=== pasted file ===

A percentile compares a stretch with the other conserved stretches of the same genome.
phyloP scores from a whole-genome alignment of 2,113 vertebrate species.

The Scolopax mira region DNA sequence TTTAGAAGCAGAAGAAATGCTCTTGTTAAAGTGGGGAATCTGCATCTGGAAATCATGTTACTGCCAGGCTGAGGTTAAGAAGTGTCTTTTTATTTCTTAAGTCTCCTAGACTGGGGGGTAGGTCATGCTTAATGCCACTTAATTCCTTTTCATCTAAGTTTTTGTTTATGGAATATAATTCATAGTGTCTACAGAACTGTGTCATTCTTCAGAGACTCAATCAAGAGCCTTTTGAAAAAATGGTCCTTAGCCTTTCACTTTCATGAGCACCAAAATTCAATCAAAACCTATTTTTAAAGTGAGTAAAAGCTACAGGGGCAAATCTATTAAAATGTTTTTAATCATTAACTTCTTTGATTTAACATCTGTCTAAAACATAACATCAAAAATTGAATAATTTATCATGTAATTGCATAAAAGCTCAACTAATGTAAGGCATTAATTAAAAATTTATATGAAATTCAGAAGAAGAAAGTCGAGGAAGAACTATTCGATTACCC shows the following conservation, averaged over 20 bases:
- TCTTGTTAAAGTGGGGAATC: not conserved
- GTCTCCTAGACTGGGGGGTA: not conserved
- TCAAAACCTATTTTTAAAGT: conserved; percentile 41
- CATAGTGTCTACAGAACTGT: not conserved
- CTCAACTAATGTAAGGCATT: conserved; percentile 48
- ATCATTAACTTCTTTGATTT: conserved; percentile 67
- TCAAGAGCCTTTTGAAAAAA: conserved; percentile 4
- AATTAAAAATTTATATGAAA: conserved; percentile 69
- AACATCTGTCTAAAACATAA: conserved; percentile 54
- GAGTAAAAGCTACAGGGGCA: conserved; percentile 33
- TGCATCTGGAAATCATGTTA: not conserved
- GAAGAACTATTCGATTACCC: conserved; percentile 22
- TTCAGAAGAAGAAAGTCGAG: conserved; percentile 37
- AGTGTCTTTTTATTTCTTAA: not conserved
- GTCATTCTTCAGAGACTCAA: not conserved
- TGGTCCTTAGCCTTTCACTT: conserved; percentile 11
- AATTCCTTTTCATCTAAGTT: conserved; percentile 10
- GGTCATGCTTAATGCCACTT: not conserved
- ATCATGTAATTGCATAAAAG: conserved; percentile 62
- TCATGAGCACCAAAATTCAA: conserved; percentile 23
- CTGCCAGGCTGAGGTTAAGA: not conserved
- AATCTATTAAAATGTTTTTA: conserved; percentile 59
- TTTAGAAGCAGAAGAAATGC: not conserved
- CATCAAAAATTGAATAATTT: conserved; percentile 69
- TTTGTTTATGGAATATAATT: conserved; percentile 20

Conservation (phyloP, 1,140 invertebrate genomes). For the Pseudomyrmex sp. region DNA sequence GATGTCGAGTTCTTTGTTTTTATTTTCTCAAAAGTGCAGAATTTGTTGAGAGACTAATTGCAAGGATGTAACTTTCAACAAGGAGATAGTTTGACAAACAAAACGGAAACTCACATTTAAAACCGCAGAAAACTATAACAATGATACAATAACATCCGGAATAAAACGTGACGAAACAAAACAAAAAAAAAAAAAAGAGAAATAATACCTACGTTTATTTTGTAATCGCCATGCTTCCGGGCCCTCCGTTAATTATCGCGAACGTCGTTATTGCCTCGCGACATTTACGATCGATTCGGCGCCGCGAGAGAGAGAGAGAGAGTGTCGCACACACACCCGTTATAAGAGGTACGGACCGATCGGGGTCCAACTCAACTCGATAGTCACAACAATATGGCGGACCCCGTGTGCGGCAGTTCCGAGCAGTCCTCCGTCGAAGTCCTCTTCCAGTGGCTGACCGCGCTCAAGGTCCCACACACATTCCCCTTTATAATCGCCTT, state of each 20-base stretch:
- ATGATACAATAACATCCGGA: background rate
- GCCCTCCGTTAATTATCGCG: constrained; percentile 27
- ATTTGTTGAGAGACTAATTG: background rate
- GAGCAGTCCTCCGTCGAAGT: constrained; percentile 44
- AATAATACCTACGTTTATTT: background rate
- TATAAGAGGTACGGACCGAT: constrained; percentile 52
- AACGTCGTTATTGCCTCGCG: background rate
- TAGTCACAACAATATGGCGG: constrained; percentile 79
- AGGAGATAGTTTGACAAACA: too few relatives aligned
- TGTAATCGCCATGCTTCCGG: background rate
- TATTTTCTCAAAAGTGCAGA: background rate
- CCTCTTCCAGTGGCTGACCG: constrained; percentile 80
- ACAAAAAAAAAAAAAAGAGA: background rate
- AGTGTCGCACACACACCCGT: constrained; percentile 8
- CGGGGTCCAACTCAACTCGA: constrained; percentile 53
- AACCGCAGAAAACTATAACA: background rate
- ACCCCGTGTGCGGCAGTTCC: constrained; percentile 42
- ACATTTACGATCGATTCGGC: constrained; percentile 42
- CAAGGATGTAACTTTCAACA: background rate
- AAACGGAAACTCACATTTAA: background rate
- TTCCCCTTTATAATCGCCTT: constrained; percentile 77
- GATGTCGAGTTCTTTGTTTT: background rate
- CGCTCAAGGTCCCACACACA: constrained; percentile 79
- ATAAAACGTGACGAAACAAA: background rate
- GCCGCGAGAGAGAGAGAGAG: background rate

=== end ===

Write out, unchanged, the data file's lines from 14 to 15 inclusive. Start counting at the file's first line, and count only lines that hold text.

- TGCATCTGGAAATCATGTTA: not conserved
- GAAGAACTATTCGATTACCC: conserved; percentile 22